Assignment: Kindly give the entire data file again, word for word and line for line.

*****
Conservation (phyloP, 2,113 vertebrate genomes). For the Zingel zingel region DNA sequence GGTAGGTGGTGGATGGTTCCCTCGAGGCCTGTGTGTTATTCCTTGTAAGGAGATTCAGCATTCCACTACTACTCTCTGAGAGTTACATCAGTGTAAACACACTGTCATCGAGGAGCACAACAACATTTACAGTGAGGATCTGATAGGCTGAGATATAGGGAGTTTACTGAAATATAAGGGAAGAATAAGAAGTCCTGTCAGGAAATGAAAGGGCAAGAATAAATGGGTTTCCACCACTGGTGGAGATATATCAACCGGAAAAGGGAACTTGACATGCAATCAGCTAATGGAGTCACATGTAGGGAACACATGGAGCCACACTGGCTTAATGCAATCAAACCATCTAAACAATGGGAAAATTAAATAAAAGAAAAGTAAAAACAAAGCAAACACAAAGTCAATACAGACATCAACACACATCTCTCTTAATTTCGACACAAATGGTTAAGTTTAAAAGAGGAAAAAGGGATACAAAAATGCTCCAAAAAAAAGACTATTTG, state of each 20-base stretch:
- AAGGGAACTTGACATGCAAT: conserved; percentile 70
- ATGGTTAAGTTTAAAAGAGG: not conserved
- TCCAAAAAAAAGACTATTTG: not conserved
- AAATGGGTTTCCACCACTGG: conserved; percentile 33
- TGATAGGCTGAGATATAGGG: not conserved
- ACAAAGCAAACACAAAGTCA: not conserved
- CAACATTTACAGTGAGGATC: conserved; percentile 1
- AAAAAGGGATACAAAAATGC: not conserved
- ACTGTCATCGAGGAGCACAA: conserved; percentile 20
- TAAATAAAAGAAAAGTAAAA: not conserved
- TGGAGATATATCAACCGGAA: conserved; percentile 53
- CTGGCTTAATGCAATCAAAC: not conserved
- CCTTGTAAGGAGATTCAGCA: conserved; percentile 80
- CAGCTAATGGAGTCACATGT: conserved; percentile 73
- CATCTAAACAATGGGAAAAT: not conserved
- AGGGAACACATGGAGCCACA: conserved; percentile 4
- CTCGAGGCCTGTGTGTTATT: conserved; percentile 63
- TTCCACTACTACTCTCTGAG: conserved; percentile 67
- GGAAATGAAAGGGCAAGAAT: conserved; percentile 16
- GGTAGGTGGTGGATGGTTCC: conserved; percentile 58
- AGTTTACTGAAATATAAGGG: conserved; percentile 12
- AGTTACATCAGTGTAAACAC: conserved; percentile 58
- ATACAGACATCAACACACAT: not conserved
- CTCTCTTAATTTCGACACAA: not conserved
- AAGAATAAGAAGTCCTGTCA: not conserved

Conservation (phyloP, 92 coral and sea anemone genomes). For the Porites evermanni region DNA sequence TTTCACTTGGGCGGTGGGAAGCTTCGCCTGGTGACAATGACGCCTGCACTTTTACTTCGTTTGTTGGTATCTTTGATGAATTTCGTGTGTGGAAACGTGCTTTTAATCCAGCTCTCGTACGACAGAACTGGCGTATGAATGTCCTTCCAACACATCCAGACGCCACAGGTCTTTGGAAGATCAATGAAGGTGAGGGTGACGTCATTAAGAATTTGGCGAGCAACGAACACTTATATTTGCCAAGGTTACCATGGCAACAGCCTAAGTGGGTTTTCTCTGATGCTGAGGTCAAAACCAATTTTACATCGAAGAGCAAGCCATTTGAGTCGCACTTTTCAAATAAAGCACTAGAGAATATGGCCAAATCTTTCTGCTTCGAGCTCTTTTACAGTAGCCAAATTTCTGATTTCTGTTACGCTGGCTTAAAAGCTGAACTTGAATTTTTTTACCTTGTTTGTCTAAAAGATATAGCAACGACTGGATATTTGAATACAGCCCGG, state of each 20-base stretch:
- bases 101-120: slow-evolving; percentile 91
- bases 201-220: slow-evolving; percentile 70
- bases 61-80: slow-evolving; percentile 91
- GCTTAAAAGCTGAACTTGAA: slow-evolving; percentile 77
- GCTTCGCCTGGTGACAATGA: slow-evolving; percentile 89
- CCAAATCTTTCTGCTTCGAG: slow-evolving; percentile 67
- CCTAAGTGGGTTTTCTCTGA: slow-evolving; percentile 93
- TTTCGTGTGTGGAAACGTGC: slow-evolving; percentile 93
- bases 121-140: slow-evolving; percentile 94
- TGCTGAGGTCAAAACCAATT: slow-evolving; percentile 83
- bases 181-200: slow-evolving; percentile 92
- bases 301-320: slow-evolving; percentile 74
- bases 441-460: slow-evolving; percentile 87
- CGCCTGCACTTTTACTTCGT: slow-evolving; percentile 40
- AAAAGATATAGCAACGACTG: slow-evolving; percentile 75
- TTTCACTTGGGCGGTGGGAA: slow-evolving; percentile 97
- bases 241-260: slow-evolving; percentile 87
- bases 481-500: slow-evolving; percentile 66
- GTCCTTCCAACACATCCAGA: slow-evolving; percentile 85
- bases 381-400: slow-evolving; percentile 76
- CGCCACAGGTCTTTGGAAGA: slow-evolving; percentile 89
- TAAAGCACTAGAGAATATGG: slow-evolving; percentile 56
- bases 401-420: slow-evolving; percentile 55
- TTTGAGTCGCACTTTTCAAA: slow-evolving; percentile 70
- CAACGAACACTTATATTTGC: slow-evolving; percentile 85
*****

Conservation (phyloP, 2,113 vertebrate genomes). For the Zingel zingel region DNA sequence GGTAGGTGGTGGATGGTTCCCTCGAGGCCTGTGTGTTATTCCTTGTAAGGAGATTCAGCATTCCACTACTACTCTCTGAGAGTTACATCAGTGTAAACACACTGTCATCGAGGAGCACAACAACATTTACAGTGAGGATCTGATAGGCTGAGATATAGGGAGTTTACTGAAATATAAGGGAAGAATAAGAAGTCCTGTCAGGAAATGAAAGGGCAAGAATAAATGGGTTTCCACCACTGGTGGAGATATATCAACCGGAAAAGGGAACTTGACATGCAATCAGCTAATGGAGTCACATGTAGGGAACACATGGAGCCACACTGGCTTAATGCAATCAAACCATCTAAACAATGGGAAAATTAAATAAAAGAAAAGTAAAAACAAAGCAAACACAAAGTCAATACAGACATCAACACACATCTCTCTTAATTTCGACACAAATGGTTAAGTTTAAAAGAGGAAAAAGGGATACAAAAATGCTCCAAAAAAAAGACTATTTG, state of each 20-base stretch:
- AAGGGAACTTGACATGCAAT: conserved; percentile 70
- ATGGTTAAGTTTAAAAGAGG: not conserved
- TCCAAAAAAAAGACTATTTG: not conserved
- AAATGGGTTTCCACCACTGG: conserved; percentile 33
- TGATAGGCTGAGATATAGGG: not conserved
- ACAAAGCAAACACAAAGTCA: not conserved
- CAACATTTACAGTGAGGATC: conserved; percentile 1
- AAAAAGGGATACAAAAATGC: not conserved
- ACTGTCATCGAGGAGCACAA: conserved; percentile 20
- TAAATAAAAGAAAAGTAAAA: not conserved
- TGGAGATATATCAACCGGAA: conserved; percentile 53
- CTGGCTTAATGCAATCAAAC: not conserved
- CCTTGTAAGGAGATTCAGCA: conserved; percentile 80
- CAGCTAATGGAGTCACATGT: conserved; percentile 73
- CATCTAAACAATGGGAAAAT: not conserved
- AGGGAACACATGGAGCCACA: conserved; percentile 4
- CTCGAGGCCTGTGTGTTATT: conserved; percentile 63
- TTCCACTACTACTCTCTGAG: conserved; percentile 67
- GGAAATGAAAGGGCAAGAAT: conserved; percentile 16
- GGTAGGTGGTGGATGGTTCC: conserved; percentile 58
- AGTTTACTGAAATATAAGGG: conserved; percentile 12
- AGTTACATCAGTGTAAACAC: conserved; percentile 58
- ATACAGACATCAACACACAT: not conserved
- CTCTCTTAATTTCGACACAA: not conserved
- AAGAATAAGAAGTCCTGTCA: not conserved

Conservation (phyloP, 92 coral and sea anemone genomes). For the Porites evermanni region DNA sequence TTTCACTTGGGCGGTGGGAAGCTTCGCCTGGTGACAATGACGCCTGCACTTTTACTTCGTTTGTTGGTATCTTTGATGAATTTCGTGTGTGGAAACGTGCTTTTAATCCAGCTCTCGTACGACAGAACTGGCGTATGAATGTCCTTCCAACACATCCAGACGCCACAGGTCTTTGGAAGATCAATGAAGGTGAGGGTGACGTCATTAAGAATTTGGCGAGCAACGAACACTTATATTTGCCAAGGTTACCATGGCAACAGCCTAAGTGGGTTTTCTCTGATGCTGAGGTCAAAACCAATTTTACATCGAAGAGCAAGCCATTTGAGTCGCACTTTTCAAATAAAGCACTAGAGAATATGGCCAAATCTTTCTGCTTCGAGCTCTTTTACAGTAGCCAAATTTCTGATTTCTGTTACGCTGGCTTAAAAGCTGAACTTGAATTTTTTTACCTTGTTTGTCTAAAAGATATAGCAACGACTGGATATTTGAATACAGCCCGG, state of each 20-base stretch:
- bases 101-120: slow-evolving; percentile 91
- bases 201-220: slow-evolving; percentile 70
- bases 61-80: slow-evolving; percentile 91
- GCTTAAAAGCTGAACTTGAA: slow-evolving; percentile 77
- GCTTCGCCTGGTGACAATGA: slow-evolving; percentile 89
- CCAAATCTTTCTGCTTCGAG: slow-evolving; percentile 67
- CCTAAGTGGGTTTTCTCTGA: slow-evolving; percentile 93
- TTTCGTGTGTGGAAACGTGC: slow-evolving; percentile 93
- bases 121-140: slow-evolving; percentile 94
- TGCTGAGGTCAAAACCAATT: slow-evolving; percentile 83
- bases 181-200: slow-evolving; percentile 92
- bases 301-320: slow-evolving; percentile 74
- bases 441-460: slow-evolving; percentile 87
- CGCCTGCACTTTTACTTCGT: slow-evolving; percentile 40
- AAAAGATATAGCAACGACTG: slow-evolving; percentile 75
- TTTCACTTGGGCGGTGGGAA: slow-evolving; percentile 97
- bases 241-260: slow-evolving; percentile 87
- bases 481-500: slow-evolving; percentile 66
- GTCCTTCCAACACATCCAGA: slow-evolving; percentile 85
- bases 381-400: slow-evolving; percentile 76
- CGCCACAGGTCTTTGGAAGA: slow-evolving; percentile 89
- TAAAGCACTAGAGAATATGG: slow-evolving; percentile 56
- bases 401-420: slow-evolving; percentile 55
- TTTGAGTCGCACTTTTCAAA: slow-evolving; percentile 70
- CAACGAACACTTATATTTGC: slow-evolving; percentile 85